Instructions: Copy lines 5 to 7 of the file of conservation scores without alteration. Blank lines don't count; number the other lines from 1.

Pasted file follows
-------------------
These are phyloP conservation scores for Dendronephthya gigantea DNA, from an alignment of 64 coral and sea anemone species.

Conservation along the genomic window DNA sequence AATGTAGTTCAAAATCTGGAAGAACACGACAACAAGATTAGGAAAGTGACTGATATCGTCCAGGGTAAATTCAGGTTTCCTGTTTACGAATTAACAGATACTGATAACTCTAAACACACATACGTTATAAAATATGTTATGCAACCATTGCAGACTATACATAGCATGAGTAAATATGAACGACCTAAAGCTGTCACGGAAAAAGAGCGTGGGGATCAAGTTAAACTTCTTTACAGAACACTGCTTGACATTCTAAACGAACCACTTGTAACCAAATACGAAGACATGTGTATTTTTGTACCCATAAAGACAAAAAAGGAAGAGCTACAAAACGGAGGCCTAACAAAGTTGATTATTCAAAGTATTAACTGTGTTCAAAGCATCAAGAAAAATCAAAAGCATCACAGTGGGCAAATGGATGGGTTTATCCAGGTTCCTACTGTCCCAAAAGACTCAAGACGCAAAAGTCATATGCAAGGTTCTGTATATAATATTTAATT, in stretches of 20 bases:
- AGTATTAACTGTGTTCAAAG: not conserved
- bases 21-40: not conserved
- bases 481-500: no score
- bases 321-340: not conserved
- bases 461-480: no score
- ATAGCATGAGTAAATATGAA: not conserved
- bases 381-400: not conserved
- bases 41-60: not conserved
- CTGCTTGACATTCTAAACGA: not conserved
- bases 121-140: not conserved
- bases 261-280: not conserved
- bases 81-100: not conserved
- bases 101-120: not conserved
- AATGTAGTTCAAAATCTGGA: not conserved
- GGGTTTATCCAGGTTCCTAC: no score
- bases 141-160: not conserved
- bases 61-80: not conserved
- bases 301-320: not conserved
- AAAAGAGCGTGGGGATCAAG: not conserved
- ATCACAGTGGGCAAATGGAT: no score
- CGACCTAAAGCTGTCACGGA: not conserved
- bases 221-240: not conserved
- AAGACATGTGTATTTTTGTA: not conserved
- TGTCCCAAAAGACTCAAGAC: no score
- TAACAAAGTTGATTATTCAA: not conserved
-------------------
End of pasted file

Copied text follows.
- bases 481-500: no score
- bases 321-340: not conserved
- bases 461-480: no score